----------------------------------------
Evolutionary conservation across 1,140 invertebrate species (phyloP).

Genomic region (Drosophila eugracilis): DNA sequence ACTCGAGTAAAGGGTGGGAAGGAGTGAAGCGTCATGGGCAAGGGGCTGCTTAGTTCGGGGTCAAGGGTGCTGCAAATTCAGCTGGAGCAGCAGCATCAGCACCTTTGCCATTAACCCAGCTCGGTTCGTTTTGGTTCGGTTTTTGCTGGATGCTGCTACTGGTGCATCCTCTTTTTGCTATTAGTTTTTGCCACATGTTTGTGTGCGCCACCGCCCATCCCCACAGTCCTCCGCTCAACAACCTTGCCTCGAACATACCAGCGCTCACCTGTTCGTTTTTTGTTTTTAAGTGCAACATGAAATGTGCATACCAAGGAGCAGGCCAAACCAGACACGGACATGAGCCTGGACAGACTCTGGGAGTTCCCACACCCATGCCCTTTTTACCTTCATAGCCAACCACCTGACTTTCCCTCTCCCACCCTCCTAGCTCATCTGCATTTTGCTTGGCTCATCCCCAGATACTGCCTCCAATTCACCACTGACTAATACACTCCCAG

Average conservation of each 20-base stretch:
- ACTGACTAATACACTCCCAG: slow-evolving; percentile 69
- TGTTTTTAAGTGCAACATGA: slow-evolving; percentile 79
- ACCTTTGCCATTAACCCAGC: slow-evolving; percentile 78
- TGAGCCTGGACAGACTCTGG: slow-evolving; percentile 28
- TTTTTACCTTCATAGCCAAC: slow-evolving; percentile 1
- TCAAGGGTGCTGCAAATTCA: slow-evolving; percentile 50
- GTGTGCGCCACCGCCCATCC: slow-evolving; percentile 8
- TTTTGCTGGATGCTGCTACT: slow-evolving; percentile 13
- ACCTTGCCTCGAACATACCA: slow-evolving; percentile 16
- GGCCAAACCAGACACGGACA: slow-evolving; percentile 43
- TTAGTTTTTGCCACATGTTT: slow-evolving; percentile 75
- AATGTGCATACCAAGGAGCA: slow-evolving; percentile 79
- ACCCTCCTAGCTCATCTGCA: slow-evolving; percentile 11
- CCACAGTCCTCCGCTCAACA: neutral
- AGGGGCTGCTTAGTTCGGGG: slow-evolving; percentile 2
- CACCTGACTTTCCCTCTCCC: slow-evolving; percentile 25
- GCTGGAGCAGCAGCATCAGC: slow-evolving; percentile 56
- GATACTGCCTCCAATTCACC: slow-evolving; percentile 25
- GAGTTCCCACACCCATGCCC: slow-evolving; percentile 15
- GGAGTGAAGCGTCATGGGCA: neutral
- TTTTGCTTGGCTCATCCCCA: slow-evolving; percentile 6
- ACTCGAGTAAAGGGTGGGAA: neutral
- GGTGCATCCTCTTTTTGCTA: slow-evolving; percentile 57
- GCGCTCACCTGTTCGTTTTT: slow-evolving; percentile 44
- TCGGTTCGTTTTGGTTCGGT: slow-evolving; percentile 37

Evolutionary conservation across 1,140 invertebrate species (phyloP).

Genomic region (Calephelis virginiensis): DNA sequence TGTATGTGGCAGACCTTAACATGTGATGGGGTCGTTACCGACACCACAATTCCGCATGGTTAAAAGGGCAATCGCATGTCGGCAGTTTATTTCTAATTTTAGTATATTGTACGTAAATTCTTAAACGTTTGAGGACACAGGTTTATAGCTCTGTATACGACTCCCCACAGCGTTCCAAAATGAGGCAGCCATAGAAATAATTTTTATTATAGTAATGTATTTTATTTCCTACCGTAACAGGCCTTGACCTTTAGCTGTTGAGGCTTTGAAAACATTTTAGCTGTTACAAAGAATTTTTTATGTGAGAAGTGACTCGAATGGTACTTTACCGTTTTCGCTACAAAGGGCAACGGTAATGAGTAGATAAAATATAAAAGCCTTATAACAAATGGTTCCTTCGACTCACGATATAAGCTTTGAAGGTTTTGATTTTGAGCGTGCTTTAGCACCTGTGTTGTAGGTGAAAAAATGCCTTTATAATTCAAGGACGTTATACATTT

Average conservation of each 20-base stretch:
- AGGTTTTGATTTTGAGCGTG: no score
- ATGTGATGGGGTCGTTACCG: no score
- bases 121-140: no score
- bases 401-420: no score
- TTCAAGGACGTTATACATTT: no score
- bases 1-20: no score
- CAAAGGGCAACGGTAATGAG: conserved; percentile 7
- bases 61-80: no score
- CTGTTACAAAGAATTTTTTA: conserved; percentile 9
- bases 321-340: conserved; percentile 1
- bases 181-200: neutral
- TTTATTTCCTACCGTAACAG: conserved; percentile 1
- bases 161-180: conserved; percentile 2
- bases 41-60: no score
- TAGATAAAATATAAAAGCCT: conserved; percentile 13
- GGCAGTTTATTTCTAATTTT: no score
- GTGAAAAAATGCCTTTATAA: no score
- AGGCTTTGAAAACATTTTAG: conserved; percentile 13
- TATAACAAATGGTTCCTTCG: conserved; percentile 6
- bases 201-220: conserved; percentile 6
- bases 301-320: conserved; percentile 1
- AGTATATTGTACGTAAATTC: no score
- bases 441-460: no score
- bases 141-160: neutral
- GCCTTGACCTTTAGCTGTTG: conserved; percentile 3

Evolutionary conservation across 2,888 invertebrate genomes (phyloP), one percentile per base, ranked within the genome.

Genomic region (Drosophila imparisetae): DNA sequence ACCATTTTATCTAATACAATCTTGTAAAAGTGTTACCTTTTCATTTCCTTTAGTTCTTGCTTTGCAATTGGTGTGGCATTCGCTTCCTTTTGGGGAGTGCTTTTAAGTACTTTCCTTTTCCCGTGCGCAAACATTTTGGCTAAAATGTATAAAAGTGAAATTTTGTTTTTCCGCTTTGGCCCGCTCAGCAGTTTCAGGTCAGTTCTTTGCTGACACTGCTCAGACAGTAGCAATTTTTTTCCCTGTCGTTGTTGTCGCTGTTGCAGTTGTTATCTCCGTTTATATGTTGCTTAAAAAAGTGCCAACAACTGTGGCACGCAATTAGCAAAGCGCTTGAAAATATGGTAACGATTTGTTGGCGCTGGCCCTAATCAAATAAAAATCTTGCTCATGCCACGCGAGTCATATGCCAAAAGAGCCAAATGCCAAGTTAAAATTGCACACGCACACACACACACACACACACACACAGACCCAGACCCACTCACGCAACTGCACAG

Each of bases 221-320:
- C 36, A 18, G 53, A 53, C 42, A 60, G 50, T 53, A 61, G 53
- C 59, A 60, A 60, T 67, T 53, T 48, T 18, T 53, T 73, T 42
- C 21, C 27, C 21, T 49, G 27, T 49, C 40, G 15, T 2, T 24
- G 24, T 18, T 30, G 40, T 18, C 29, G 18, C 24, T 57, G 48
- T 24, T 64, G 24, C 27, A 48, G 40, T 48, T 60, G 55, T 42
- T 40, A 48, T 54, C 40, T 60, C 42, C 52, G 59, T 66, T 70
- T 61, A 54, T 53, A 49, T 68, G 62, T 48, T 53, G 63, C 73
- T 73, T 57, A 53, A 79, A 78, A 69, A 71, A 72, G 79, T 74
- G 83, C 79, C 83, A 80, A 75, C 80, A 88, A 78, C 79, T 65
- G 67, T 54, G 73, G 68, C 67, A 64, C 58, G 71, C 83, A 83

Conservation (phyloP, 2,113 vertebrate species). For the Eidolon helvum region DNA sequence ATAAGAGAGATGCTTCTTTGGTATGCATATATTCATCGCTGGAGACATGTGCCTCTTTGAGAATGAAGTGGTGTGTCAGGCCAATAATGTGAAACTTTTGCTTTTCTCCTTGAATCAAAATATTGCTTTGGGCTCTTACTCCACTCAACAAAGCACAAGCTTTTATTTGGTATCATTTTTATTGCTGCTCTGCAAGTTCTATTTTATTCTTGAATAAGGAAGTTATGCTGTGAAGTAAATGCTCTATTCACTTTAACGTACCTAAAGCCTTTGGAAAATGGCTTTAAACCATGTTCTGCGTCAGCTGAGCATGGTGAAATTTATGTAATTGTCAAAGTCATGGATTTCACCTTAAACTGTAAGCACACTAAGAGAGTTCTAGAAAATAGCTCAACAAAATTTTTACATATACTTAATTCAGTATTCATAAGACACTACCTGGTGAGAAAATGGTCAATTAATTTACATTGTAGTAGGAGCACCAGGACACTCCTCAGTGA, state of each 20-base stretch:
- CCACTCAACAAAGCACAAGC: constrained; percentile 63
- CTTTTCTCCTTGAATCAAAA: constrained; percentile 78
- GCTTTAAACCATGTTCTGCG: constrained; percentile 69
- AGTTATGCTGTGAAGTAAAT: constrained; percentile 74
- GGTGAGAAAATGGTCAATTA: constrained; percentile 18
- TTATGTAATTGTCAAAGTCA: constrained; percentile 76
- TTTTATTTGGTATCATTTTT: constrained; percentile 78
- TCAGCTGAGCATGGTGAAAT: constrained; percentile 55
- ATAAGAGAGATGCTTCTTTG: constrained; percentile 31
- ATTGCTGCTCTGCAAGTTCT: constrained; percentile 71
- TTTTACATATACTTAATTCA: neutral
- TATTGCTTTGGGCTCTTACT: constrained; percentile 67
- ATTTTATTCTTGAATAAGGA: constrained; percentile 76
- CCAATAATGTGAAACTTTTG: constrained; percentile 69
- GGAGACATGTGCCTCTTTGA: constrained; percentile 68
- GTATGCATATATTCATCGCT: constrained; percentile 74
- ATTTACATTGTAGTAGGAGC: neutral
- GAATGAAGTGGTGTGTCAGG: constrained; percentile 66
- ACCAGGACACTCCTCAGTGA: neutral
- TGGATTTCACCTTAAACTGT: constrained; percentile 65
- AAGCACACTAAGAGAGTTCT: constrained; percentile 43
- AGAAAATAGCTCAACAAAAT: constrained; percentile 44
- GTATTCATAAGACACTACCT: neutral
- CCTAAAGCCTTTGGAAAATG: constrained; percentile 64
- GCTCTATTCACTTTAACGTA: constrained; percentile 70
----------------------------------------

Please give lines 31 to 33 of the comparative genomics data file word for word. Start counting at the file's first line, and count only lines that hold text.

Average conservation of each 20-base stretch:
- AGGTTTTGATTTTGAGCGTG: no score
- ATGTGATGGGGTCGTTACCG: no score